Once the personal representative had identified the property that is part of the probate estate, he must safeguard it and determine its value. It is important for the personal representative to get an accurate appraisal of the value of each asset in the estate since he will have to use estate assets to pay estate debts as well as expenses related to administering the estate. Ultimately whatever assets are left in the estate will be distributed to beneficiaries.

Second, the personal representative must pay the estate expenses and debts. Expenses include the decedent’s funeral and burial expenses, as well as expenses of administrations such as court fees, attorney’s fees, and appraisal fees. Estate debts may include whatever bills the decedent had at the time of his death such as credit card bills, personal loans, utility bills, and other household bills. If there are any claims against the decedent that have not been resolved, the personal representative is required to settle them, paying only valid claims. Settling claims against the estate may require the assistance of an estate probate attorney serving Fort Lauderdale.

Third, the last major duty of the personal representative is to distribute the remaining estate assets to the beneficiaries according to the terms of the will.

If the decedent did not leave a valid will, then the personal representative’s job is essentially the same. The main difference is that when it is time to distribute assets, there is no will to direct the process. The personal representative must instead look to Florida’s rules related to intestate succession and distribute the probate property to the decedent’s legal heirs. Typically this would be the surviving spouse and children. In the absence of either, the property will go to other relatives based on a priority set forth in the Florida Probate Act.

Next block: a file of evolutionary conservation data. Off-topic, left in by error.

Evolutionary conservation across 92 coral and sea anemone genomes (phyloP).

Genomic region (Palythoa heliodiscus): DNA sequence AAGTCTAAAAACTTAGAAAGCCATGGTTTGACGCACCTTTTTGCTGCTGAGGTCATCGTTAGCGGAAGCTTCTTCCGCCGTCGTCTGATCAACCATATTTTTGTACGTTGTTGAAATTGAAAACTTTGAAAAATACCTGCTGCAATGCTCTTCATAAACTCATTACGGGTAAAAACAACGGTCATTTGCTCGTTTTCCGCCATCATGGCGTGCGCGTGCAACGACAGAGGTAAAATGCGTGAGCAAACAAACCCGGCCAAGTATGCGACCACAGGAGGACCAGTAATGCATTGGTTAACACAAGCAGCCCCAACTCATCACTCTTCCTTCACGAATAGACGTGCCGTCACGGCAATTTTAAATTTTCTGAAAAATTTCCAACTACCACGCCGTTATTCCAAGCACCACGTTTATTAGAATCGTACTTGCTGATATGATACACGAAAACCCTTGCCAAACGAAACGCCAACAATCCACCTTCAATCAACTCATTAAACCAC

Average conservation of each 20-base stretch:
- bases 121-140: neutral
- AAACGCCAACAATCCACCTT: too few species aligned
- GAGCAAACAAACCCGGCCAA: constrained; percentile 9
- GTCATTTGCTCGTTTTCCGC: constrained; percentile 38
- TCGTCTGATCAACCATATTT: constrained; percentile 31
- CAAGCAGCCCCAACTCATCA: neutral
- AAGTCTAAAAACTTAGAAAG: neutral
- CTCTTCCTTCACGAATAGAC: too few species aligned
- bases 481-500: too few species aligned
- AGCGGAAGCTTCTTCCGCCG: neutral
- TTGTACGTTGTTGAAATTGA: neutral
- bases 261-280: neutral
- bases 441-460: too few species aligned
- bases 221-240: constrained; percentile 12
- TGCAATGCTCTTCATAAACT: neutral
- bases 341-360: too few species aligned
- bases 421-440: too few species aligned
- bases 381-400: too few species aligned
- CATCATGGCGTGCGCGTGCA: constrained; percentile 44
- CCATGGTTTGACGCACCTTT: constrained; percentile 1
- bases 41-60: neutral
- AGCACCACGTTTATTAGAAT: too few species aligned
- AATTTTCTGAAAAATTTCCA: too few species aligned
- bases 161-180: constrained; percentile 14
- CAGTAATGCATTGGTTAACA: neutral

Potential Problems During Probate

Probate is not always a smooth process. The personal representative may face challenges such as challenges to the validity of the will, disputes among beneficiaries, and other problems that may lead to estate litigation. The court must review petitions submitted by interested parties, and must resolve them. The personal representative’s job is to defend the estate against disputes. Any dispute has the potential of delaying the process. Probate is typically takes up to 12 months. As a Fort Lauderdale estate probate lawyer will explain, if there is any type of estate litigation, the process can be significantly longer. In the meantime, distribution of estate assets is put on hold.

Contact the Law Offices of Stephen Bilkis & Associates

If you are a personal representative, beneficiary, heir, or other interested party in a Florida probate proceeding, and have questions related to the process, it is critical that you discuss your concerns with an estate probate attorney in Fort Lauderdale who has experience. The attorneys at the Law Offices of Stephen Bilkis & Associates have extensive experience representing individuals, personal representatives, administrators, and estates in matters related to probate, administration, and estate litigation. Contact us attorneys at 561-710-4000 to schedule a free, no obligation consultation regarding your case.